I understand exactly what you mean, and it looks like that because of the way things work when creating core storage volumes. They get setup as logical volumes (partitions) and it makes Disk Util look like what you are seeing. Run the command "diskutil list" (without quotes) in Terminal and it will show you the volume layout and help you understand what is going on here.

    If you turn on Filevault or use a Fusion drive the same thing happens and you have that double name there instead of 128GB Apple SSD or whatever you had before.

    Here is my MBA with Filevault on under Mavs. Totally normal.

    [​IMG]

    The piece we just don't know yet is why a Yosemite install on a second internal partition makes that volume into a core storage volume. But it is not surprising the way Disk Util looks, as that is how it shows core storage volumes like Fusion or Filevault volumes.

    You can either leave it and keep on testing Yosemite, or blow off that partition following my linked post. Another user posted he was able to kill the partition following my post and get things back how they were, so I would not be too concerned about any harm from this. Hopefully you have backups from before all this though.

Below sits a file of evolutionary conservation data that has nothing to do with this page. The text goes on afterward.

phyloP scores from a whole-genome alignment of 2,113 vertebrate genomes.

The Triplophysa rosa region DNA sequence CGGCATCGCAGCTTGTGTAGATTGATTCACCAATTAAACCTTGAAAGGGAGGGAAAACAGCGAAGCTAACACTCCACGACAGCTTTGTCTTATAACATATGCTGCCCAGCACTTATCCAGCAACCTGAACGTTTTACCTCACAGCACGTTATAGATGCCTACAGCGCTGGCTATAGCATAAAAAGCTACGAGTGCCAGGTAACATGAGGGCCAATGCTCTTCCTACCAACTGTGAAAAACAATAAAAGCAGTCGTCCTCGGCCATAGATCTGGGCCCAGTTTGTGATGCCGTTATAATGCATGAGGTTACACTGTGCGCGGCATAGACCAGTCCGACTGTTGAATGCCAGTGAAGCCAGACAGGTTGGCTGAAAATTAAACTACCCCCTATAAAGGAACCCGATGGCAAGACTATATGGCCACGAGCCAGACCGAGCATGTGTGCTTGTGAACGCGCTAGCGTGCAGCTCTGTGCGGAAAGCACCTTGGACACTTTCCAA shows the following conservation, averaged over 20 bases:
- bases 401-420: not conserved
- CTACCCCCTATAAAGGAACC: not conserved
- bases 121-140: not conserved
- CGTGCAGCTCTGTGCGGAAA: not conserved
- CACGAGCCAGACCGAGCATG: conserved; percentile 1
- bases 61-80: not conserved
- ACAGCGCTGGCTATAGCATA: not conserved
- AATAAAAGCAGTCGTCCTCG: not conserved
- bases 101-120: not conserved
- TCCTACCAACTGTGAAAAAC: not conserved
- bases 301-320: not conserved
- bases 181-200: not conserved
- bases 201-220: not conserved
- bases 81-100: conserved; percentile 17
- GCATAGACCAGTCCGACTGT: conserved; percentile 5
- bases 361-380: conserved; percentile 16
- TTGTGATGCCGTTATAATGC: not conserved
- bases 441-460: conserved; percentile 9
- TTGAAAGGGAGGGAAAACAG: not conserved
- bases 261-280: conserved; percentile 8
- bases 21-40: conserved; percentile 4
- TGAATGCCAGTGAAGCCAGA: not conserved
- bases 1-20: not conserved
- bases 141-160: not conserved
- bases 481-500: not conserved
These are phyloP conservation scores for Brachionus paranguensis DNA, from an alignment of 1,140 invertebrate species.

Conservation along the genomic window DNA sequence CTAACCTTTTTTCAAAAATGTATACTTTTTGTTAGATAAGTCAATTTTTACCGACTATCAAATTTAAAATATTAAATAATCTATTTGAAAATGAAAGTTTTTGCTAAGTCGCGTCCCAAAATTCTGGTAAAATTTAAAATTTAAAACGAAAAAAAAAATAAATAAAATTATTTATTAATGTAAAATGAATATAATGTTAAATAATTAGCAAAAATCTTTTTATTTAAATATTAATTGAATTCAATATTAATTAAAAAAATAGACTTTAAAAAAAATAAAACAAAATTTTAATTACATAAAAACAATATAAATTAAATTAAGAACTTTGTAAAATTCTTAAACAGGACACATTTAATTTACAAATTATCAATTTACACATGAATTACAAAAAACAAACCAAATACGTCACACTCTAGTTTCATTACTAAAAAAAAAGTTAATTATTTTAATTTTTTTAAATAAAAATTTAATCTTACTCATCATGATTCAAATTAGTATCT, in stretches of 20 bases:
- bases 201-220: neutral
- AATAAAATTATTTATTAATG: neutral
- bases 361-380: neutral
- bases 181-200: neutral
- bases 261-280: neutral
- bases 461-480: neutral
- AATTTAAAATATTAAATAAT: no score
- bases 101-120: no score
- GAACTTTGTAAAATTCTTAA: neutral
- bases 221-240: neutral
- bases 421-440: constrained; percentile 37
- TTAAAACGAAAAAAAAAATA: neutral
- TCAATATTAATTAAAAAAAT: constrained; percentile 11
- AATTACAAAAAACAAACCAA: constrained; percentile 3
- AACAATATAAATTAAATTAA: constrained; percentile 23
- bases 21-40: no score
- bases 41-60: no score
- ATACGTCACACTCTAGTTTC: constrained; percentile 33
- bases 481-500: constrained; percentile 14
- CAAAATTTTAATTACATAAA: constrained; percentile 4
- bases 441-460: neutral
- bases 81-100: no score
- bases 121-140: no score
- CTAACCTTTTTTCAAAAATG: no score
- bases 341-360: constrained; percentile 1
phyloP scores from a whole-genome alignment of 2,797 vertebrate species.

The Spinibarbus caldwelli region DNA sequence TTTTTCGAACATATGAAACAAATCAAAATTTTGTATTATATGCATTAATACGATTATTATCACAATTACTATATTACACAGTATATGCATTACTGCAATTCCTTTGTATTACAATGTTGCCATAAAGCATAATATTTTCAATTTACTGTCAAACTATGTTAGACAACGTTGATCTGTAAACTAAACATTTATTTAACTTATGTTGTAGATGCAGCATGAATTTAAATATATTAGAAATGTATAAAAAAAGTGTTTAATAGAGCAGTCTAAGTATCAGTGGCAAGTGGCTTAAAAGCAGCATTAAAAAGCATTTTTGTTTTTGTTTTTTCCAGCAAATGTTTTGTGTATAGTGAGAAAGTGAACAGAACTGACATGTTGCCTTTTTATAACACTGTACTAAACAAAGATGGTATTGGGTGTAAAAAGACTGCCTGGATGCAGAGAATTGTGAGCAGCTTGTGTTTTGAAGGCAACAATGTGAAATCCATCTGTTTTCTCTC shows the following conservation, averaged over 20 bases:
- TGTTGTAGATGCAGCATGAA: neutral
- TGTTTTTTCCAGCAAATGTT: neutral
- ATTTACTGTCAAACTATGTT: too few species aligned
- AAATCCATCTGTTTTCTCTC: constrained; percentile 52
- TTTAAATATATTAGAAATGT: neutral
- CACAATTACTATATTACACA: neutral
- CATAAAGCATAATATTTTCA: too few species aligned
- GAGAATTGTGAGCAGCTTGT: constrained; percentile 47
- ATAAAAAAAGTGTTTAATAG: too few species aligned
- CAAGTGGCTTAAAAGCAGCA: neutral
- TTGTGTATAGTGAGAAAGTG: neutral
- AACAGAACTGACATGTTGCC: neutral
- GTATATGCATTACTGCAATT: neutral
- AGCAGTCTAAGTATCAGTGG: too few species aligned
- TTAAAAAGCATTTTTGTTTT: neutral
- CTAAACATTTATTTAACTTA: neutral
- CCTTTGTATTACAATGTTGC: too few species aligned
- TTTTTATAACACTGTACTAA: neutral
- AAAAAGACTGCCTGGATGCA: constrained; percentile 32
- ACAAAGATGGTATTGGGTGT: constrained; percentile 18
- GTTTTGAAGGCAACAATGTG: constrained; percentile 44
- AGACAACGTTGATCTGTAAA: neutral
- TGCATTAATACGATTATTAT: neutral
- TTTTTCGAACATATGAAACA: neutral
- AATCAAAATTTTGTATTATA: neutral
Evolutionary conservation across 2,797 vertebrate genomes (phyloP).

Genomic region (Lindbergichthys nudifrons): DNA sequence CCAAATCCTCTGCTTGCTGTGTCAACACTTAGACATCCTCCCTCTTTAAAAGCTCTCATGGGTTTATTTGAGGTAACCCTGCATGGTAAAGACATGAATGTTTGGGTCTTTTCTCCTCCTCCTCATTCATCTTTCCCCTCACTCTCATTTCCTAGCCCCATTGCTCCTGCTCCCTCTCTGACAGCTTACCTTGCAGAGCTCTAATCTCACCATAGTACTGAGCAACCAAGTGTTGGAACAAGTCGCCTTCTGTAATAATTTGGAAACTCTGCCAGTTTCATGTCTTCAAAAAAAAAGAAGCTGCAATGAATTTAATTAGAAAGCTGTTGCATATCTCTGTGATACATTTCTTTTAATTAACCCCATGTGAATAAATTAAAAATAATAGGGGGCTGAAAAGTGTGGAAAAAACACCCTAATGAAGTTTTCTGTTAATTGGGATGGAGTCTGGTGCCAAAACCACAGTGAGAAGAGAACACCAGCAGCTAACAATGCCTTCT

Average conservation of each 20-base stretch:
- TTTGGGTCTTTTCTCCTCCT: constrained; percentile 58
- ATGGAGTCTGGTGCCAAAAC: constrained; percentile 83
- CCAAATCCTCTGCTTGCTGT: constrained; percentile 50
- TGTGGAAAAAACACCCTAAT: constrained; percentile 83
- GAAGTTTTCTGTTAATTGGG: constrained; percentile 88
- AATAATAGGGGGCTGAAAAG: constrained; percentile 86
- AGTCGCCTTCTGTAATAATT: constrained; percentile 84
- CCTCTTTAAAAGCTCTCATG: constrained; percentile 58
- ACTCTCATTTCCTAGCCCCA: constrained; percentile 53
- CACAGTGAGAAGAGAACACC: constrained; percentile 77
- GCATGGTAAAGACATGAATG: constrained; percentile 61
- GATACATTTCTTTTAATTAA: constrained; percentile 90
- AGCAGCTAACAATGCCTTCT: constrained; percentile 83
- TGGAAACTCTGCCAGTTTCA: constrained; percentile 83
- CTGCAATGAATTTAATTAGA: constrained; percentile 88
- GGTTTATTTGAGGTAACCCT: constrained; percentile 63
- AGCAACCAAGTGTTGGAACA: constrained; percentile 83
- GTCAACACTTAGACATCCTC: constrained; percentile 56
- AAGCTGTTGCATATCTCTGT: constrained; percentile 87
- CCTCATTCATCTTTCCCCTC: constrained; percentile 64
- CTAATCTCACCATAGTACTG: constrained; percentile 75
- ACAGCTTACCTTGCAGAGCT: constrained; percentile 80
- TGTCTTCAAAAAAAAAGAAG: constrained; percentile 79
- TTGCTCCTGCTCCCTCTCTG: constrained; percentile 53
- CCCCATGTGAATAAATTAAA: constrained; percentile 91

21. macrumors newbie

    Tony.Skid

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    #21
    I've installed Yosemite on an external USB, everything wents well, slow but works.

    After a while, restarted with internal SSD and Mavericks, Time Machine started with a backup of 30GB... :eek:
     
  22. macrumors 6502a

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    #22
    Was the external HD plugged in?

     
  23. macrumors newbie

    Tony.Skid

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    #23
    Yes, but it was, and still is, excluded from backup.
     
  24. macrumors 6502a

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    #24
    That's very odd. Try restarting, holding Shift down while restarting, then Mavericks will boot to Safe Mode. When you get to the login screen, restart normally (don't press Shift again), then next time you're in Mavericks, try restarting the TM backup. Let me know what happens.
     
  25. macrumors newbie

    Tony.Skid

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    #25
    Before reading your suggestion, I did something different: restarted with recovery HD, repaired permissions on Mavericks (lot of corrections on iTunes. Maybe because Yosemite had updated iTunes?), then restarted. TM backup now is ending, with a total of 4.98GB. Still, very odd.... Any idea?